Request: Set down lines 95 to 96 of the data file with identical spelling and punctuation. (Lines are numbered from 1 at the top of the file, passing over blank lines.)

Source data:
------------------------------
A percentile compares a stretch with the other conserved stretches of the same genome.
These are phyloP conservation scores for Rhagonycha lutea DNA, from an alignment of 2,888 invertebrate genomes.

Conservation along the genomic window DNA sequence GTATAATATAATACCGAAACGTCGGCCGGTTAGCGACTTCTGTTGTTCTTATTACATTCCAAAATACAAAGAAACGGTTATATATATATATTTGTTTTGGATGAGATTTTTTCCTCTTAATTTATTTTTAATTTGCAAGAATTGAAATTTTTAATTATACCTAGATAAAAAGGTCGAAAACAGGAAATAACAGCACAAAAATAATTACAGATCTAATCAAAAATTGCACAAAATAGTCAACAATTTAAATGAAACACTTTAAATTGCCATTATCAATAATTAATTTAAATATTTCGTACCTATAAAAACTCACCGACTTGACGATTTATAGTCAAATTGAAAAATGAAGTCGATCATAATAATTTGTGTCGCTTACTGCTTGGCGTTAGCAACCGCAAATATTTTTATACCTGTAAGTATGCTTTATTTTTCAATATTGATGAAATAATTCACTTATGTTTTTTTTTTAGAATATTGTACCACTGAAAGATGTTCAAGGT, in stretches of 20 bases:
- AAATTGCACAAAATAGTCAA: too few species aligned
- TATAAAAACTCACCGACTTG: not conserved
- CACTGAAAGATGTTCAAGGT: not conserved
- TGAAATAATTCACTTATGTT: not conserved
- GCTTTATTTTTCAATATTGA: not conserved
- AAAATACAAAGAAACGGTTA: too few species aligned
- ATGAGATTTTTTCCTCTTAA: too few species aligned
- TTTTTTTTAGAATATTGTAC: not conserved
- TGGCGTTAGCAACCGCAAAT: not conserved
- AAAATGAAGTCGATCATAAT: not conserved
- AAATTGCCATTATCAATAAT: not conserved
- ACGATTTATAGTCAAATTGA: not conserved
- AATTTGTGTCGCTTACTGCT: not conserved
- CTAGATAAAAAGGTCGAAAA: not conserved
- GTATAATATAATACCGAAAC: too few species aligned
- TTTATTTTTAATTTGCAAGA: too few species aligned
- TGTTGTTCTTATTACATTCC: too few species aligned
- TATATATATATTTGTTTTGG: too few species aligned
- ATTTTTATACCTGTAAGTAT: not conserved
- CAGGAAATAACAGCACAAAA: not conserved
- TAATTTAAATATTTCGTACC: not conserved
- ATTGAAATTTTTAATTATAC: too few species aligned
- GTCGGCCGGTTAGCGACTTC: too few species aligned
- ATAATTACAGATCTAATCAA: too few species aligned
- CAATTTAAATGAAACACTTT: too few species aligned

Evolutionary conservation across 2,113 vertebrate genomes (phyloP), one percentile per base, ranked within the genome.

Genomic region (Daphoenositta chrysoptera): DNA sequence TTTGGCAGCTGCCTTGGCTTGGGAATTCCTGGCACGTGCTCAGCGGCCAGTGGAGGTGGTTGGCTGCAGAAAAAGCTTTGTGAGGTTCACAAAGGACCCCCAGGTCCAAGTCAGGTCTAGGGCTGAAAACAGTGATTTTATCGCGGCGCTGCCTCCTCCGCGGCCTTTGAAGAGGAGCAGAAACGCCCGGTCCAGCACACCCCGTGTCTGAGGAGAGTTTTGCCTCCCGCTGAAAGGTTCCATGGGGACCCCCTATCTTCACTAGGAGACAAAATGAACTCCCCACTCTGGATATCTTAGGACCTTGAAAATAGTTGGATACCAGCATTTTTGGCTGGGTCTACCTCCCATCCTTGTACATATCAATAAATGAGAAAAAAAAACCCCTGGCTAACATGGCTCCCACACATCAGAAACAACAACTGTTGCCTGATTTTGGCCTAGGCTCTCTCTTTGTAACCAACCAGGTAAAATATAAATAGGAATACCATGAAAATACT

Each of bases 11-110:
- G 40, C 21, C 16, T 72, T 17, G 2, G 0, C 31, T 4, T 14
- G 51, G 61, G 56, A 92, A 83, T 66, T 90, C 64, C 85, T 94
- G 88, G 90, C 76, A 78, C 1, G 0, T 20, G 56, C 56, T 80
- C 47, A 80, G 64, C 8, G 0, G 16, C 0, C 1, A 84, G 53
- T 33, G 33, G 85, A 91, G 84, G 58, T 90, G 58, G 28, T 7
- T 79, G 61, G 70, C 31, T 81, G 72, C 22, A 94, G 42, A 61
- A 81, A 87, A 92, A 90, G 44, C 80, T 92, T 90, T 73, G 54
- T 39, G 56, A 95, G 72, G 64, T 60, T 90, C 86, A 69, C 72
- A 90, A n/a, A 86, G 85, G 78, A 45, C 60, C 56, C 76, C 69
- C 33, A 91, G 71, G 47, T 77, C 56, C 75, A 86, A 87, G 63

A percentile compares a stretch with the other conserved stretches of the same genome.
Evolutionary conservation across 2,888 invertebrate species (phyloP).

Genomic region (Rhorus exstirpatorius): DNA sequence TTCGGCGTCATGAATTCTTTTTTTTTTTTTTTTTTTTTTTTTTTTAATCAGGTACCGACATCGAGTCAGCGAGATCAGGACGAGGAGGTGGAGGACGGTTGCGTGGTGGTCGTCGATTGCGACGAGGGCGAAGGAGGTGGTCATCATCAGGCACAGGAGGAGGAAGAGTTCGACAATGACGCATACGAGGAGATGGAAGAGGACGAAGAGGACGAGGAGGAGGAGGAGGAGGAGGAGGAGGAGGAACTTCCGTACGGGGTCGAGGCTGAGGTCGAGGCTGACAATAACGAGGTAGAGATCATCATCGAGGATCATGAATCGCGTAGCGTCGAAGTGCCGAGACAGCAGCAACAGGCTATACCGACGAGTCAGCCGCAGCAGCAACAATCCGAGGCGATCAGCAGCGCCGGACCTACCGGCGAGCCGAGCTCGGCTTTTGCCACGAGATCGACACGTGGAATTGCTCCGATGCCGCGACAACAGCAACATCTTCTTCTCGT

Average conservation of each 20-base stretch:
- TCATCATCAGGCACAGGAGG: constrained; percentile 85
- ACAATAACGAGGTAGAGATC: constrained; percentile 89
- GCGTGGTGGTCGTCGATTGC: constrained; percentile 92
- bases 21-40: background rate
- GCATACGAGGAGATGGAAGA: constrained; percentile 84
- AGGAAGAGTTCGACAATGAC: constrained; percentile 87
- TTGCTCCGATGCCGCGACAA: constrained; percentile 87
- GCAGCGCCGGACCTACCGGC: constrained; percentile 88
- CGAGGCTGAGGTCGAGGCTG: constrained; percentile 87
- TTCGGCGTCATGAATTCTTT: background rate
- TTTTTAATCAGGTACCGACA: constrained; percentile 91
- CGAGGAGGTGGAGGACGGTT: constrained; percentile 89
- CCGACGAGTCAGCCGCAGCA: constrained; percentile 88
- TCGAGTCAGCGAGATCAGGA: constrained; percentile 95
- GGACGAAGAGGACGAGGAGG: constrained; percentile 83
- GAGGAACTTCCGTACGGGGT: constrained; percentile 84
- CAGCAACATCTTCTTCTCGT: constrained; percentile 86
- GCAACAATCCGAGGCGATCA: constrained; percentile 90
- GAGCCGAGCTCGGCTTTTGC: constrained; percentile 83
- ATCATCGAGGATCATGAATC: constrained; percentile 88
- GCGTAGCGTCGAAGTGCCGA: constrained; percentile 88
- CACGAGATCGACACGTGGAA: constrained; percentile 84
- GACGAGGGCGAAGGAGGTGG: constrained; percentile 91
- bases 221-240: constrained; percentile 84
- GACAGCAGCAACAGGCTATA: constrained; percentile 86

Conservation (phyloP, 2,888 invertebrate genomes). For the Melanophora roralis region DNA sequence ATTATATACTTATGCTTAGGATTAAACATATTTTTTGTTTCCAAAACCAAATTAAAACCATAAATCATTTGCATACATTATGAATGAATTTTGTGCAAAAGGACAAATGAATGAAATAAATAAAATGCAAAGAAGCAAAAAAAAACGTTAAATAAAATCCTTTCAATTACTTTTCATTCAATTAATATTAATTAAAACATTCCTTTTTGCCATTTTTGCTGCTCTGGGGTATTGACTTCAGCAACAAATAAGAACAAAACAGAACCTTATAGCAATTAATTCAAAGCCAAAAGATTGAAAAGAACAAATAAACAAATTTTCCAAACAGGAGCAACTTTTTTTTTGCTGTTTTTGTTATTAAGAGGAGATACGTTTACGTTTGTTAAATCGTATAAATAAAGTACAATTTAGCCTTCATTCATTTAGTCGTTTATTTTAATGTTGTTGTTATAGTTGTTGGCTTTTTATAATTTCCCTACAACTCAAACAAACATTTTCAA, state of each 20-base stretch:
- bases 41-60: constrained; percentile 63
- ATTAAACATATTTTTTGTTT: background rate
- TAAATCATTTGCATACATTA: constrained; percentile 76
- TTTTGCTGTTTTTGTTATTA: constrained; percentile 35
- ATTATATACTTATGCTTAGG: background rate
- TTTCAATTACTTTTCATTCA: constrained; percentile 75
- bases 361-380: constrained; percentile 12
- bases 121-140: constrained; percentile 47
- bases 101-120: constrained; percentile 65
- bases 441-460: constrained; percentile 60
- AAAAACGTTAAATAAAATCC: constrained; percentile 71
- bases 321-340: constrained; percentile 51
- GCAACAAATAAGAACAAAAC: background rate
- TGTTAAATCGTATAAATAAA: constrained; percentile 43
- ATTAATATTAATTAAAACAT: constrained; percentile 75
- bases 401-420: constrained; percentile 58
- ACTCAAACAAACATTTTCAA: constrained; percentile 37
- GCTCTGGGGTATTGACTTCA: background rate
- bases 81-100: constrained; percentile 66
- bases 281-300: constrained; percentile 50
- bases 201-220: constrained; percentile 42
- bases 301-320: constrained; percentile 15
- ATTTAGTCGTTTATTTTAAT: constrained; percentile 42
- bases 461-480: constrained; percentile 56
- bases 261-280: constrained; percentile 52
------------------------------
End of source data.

- bases 461-480: constrained; percentile 56
- bases 261-280: constrained; percentile 52